For the most part, I have done these linearly, but this one is gonna be on a theme.
In S2E1, the rollercoaster that it is, sees John from giving into his dreams, to then having to push Anna away again, thanks to Vera.
As he breaks things off with her, Anna says “I’d live in sin with you” and clearly states that she’ll sacrifice her reputation to be with him. In S2E6, she also says, “We are going to be together whether [Vera] wants it or not. If we have to leave here, if we have to leave the country, we are going to be together.”
However, there’s a line in the S2E3 pub scene that I feel makes some of the aforementioned lines forgotten, and putting a different spin than I think was intended: “It’s not against the law to take a mistress, Mr. Bates.”
Perhaps the line was delivered maybe more coyly that necessary, as what Anna is really pointing out is that if a man can take a mistress, than we can live together in sin. Fellowes says in the S2 script book:
“I hope we understand that for a completely respectable young woman to offer to become someone’s mistress and live in sin was an enormous thing, an enormous gift. Equally, it’s something that Bates cannot accept, because he knows that’s not who she is, and he loves her. For Anna to be happy, he has to marry her - a morality we no longer subscribe to as a society” (pg. 172).
I think that many people conjured up a different version of the word ‘mistress’ than Fellowes, with clandestine meetings in hotels, a secret life, etc. The sex aspect of it. But here, Anna’s idea was running away together and playing house. This “living in sin.” Not just meeting up at places to have sex and then return to the abbey. She’s not suggesting that they just throw sex into their lives, but rather moving somewhere far from Downton, starting their lives over, and pretending they are married. Of course, making love is part of that. I think it’s important to remember though, that Anna wasn’t offering sex. She was offering everything. Her commitment means a lot more. It’s not just a quick shag behind the rubbish bins. She’s pledging her life, not just her body.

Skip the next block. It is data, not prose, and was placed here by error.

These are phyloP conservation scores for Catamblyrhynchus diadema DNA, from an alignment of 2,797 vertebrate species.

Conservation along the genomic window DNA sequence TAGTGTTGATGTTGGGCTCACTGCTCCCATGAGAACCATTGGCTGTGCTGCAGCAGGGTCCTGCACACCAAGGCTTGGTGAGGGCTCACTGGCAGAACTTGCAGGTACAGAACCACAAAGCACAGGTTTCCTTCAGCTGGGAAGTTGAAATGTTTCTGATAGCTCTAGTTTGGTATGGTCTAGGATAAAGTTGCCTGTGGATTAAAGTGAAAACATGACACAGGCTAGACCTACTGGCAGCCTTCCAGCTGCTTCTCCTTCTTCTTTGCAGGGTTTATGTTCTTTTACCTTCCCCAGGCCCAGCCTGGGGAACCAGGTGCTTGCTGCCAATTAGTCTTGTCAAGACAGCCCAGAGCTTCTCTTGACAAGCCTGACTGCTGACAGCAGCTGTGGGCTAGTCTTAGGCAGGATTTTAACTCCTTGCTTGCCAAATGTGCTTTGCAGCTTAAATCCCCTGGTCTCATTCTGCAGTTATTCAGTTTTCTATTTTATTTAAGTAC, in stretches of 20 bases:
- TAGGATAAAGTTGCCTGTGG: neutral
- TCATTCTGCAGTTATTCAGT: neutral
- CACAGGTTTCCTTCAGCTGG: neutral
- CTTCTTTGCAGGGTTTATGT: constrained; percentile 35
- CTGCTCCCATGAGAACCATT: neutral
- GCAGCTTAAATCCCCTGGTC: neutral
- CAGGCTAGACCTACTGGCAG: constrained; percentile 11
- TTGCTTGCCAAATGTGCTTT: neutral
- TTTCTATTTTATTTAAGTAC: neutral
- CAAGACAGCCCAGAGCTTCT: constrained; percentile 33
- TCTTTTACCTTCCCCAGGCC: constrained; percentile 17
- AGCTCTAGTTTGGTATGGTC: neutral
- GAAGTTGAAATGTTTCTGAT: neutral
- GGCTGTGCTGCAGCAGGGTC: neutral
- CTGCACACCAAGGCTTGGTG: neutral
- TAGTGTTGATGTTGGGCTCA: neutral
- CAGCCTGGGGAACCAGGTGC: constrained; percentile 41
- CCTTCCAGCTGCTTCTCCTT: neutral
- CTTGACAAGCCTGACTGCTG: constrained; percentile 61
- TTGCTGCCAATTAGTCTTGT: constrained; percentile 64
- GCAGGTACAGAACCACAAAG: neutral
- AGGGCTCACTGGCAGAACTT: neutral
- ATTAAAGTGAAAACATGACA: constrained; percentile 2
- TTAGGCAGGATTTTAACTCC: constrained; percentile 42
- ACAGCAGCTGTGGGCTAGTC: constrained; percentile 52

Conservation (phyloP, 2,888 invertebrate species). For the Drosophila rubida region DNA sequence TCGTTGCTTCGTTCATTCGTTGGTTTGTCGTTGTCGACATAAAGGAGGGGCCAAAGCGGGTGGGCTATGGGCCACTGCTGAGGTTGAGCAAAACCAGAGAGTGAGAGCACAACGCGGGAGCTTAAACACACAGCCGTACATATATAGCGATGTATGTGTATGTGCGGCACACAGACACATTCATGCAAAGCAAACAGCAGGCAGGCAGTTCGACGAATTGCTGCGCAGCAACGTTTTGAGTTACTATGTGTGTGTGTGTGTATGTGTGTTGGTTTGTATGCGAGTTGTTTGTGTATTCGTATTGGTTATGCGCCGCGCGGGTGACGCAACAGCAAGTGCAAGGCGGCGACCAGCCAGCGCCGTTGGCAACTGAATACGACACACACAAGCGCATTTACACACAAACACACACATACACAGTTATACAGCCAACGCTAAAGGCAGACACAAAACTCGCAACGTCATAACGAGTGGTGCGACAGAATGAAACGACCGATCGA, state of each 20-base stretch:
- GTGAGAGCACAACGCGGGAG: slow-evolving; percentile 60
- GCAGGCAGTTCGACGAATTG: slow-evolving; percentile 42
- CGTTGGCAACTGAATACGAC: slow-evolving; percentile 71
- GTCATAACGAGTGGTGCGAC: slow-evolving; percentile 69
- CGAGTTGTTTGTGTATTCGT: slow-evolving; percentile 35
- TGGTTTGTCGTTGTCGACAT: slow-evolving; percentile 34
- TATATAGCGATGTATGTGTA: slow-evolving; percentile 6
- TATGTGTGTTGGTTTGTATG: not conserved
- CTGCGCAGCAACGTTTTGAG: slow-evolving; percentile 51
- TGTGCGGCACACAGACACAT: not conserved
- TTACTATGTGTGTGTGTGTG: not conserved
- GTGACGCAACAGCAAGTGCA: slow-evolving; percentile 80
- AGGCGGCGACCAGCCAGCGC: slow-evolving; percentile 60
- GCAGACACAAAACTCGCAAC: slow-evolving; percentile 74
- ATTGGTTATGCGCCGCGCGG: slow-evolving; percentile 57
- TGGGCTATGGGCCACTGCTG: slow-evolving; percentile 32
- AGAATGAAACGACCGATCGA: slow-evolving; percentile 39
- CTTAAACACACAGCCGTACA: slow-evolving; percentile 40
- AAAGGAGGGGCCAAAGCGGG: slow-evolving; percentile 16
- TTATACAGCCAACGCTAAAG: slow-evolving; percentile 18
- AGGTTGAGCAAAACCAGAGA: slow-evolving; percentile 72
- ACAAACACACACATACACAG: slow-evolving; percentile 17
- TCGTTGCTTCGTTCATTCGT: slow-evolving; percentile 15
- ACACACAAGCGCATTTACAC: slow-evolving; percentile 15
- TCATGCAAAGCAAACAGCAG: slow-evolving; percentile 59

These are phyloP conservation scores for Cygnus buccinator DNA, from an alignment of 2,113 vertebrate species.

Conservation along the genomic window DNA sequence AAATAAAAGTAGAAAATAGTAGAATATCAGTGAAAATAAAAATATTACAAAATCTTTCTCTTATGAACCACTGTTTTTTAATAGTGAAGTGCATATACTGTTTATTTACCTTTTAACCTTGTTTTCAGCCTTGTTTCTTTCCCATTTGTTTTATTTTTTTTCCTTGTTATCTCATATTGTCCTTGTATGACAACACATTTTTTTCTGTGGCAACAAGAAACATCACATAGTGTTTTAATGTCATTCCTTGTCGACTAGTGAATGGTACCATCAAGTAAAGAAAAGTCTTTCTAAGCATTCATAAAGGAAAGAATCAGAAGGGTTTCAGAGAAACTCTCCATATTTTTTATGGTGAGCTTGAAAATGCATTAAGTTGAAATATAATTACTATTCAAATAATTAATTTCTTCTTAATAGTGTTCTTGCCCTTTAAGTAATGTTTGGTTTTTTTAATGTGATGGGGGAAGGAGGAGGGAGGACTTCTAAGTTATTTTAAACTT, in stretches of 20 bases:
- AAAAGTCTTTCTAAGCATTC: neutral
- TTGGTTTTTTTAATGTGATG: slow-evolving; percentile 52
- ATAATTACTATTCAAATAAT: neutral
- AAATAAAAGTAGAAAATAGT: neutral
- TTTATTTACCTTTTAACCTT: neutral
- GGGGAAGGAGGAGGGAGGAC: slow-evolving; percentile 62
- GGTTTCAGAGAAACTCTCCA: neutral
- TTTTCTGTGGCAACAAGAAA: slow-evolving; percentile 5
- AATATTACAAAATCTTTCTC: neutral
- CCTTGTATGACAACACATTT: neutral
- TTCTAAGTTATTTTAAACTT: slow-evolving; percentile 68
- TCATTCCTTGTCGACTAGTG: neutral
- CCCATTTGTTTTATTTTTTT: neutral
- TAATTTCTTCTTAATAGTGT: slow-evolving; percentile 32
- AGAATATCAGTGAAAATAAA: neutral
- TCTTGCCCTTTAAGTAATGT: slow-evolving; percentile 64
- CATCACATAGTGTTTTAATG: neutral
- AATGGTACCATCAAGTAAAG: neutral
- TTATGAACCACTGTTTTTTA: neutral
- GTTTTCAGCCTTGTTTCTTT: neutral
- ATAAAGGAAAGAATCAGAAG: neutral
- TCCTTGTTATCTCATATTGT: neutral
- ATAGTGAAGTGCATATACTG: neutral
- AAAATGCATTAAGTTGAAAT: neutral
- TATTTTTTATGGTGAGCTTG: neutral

Likewise, John’s not trying to stifle Anna’s sexuality or anything, an interpretation of the scene I’ve also seen. When he talks about the ‘right path’, he is referring to the fact that she’d not legally be his wife, be his next of kin (which is something that is very important to her come S2E8). Their children would be illegitimate in the eyes of the law. If Vera still were to kill herself, then Anna wouldn’t have been kept informed, and she wouldn’t have received the money that John (re)inherited upon Vera’s death. Or if anything else was to happen, etc. Anna does definitely want to be married, but because she loves John so much, she is willing to sacrifice that to be with him. But he does not want her to have to do that.
Anna is also supposedly (I say supposedly because that’s really not that much canon evidence outside of S2E5) religious, so it really is a tremendous sacrifice. It would also be of her reputation, but that she really doesn’t care about. Ultimately, she would prefer to go the moral route, though. And in the end, they did.
And as a general thought that I’ll tack onto here: even though we get all the cute and funny lines about them being racy and frisky throughout the rest of the show, it’s very important not to reduce their relationship to being physical. Especially in light of S4. Their love and devotion is so deep for each other that it’s that the physicality is an expression of that emotion.